Homeowners may live in their houses, but they really want to be outdoors.
New studies show homeowners are investing more in outdoor spaces than ever before with 85% of those renovating opting for a major remodel or a complete overhaul, according to the 2017 U.S. Houzz Landscape Trends Study. Meanwhile, AIA’s 2017 Home Design Trends Survey shows interest in outdoor rooms spiked more than 70%.
Art Steedle calls it the “third room” phenomenon. “Americans have always loved their backyards,” says Steedle, owner of Steedle Brothers Construction and an additional venture, Cargo Builders, which repurposes retired shipping containers as innovative spaces. “Everybody needs that third space to relax and unwind. And your backyard can be that third space — that place you decompress before you go into your second space, which is your home.”
Steedle should know. His outdoor room designs for top Hollywood celebrities has landed him on HGTV’s “Jaime Durie’s Outdoor Room”, DIY’s “I Hate My Yard,” and recently HLN’s “Homeowner Justice.”
Steedle says the best outdoor spaces are those that create a defined space and provide a view while also maintaining privacy. He says today’s homeowners especially want clean modern lines and low maintenance. That’s why he loves to use products such as cable rail infill in his outdoor spaces.
Here are three ways Steedle says remodelers can create outdoor rooms for their customers — even when it doesn’t seem like it’s possible:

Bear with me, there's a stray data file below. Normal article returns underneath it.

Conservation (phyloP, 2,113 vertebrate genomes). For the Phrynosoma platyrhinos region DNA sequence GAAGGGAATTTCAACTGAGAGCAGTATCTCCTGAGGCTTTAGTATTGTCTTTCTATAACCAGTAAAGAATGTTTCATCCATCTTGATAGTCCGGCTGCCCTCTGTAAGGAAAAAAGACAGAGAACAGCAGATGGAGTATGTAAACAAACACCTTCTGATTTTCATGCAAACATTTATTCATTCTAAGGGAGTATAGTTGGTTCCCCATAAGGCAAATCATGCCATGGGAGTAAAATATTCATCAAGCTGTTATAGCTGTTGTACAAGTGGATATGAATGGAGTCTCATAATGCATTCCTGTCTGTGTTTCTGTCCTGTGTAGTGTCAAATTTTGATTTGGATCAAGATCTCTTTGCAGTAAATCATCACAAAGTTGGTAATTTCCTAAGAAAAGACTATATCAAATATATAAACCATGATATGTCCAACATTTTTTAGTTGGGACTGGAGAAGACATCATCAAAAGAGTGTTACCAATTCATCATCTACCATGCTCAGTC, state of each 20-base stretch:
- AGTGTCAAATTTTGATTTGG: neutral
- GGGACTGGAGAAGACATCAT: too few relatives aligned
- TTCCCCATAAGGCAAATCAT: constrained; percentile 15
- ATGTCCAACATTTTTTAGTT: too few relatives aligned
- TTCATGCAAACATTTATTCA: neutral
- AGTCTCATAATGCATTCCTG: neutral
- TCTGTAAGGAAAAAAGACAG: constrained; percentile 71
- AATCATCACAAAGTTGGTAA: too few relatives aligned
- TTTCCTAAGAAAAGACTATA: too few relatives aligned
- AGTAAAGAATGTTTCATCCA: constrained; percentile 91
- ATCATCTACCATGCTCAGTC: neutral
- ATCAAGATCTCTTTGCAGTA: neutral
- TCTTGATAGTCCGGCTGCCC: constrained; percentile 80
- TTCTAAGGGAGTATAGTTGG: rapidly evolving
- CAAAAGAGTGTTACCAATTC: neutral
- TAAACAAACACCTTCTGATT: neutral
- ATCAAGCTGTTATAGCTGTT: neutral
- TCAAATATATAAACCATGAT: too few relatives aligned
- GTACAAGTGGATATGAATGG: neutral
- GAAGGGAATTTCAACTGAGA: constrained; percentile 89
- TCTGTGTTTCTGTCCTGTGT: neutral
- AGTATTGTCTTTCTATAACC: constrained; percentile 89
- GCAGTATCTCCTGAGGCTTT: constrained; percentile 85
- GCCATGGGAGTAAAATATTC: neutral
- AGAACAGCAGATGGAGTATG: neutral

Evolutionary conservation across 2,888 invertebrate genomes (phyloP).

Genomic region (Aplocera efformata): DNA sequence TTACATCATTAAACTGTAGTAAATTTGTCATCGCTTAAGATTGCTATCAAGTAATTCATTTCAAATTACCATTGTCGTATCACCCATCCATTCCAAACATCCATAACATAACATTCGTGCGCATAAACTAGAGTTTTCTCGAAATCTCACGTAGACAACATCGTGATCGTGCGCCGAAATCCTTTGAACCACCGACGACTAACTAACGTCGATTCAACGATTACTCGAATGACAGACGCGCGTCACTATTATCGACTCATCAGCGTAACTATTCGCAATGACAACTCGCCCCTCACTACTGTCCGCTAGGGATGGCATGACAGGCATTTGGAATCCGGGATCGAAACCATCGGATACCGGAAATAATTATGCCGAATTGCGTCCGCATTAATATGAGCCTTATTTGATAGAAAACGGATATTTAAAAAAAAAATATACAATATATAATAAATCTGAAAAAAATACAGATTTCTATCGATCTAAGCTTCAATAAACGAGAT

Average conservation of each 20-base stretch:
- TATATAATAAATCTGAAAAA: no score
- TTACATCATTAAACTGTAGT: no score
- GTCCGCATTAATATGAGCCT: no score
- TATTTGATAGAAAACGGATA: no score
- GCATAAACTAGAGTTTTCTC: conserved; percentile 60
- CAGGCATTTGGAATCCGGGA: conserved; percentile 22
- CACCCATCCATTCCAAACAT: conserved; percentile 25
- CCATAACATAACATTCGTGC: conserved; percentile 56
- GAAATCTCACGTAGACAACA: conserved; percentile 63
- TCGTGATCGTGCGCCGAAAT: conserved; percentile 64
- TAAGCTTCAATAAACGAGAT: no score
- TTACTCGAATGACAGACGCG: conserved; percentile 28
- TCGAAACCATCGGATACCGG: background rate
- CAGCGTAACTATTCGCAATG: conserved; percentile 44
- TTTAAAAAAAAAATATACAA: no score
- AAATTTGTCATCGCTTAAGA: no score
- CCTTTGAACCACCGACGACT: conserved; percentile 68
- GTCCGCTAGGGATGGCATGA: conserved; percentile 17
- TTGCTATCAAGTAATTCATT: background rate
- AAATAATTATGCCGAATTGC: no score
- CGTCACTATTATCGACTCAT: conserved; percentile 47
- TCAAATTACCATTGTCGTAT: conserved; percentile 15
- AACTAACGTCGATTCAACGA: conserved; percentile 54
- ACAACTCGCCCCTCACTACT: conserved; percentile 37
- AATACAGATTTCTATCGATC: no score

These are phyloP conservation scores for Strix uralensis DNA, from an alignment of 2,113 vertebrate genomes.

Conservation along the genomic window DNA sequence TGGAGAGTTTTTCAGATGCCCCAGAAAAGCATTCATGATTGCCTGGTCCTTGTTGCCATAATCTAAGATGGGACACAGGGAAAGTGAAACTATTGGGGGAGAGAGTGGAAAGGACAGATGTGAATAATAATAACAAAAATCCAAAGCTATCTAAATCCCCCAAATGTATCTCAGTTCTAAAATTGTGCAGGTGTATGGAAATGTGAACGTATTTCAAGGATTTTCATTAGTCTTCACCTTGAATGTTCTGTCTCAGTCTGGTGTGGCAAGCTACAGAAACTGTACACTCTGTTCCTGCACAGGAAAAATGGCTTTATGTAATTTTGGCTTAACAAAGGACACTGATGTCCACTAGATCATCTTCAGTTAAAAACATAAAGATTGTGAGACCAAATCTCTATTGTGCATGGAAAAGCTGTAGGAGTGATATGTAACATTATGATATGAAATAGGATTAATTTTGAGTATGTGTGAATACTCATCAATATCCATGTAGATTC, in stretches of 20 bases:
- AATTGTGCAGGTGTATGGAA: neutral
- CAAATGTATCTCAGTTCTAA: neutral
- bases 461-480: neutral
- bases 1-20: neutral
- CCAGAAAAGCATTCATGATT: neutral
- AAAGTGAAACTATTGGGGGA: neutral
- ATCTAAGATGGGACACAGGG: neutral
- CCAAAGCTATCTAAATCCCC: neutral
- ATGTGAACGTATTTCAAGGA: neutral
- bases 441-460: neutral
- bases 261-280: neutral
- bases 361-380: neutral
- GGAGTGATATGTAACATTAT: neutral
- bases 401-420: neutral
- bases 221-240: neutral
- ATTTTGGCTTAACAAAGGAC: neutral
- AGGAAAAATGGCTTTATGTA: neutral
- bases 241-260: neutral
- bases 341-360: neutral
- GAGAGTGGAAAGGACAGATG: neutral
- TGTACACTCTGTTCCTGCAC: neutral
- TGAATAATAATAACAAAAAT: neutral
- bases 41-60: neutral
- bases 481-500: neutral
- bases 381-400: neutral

1. Use the roof. Steedle says the roof is the “unfound” space of outdoor living. “If you have a flat section of your roof, that’s a great place to expand your outdoor space,” he says. “You may even have a view you didn’t know you had.” Steedle, a former roofer, says remodelers adding roof top spaces need to make sure they still shed water properly and that structures are tied to the home’s flashing. He also said it’s important to maintain access to the underlying roof for maintenance.
2. Connect indoors without outdoors. One of the most dramatic ways to create exciting outdoor spaces is merging inside with outside through large openings that almost disappear. Stacked glass door systems are especially popular. But remodelers adding these dramatic openings need to make sure headers are strong enough to sustain them. Otherwise, the systems can pinch in the middle and become inoperable. “If you haven’t done them before, you should definitely hire a pro,” he says. “They’re not the kind of door you want to practice or learn on.”
3. Build a wall. Sometimes, outdoor spaces call for views to be blocked from neighbors or passersby, rather than opened up. In those cases, Steedle recommends building a false privacy wall, which itself can become the focal point of the outdoor room. Steedle likes to combine materials such as wood, faux concrete and corrugated metal. “You can create privacy, but also something that’s almost a work of art,” he says. “And you’re creating that space.”
But whether it’s a porch, rooftop or backyard, Steedle’s main go-to for outdoor rooms is the clean, modern look of cable railing, which defines the space while still maintaining the view. Plus it’s a snap to install. “I love cable rails because you have the transparency, and you’re not worried about the glass,” he says. “You can also pair it with different aesthetics and it looks great no matter what.”
For more on how cable rail helps create outdoor rooms, visit http://www.feeneyinc.com.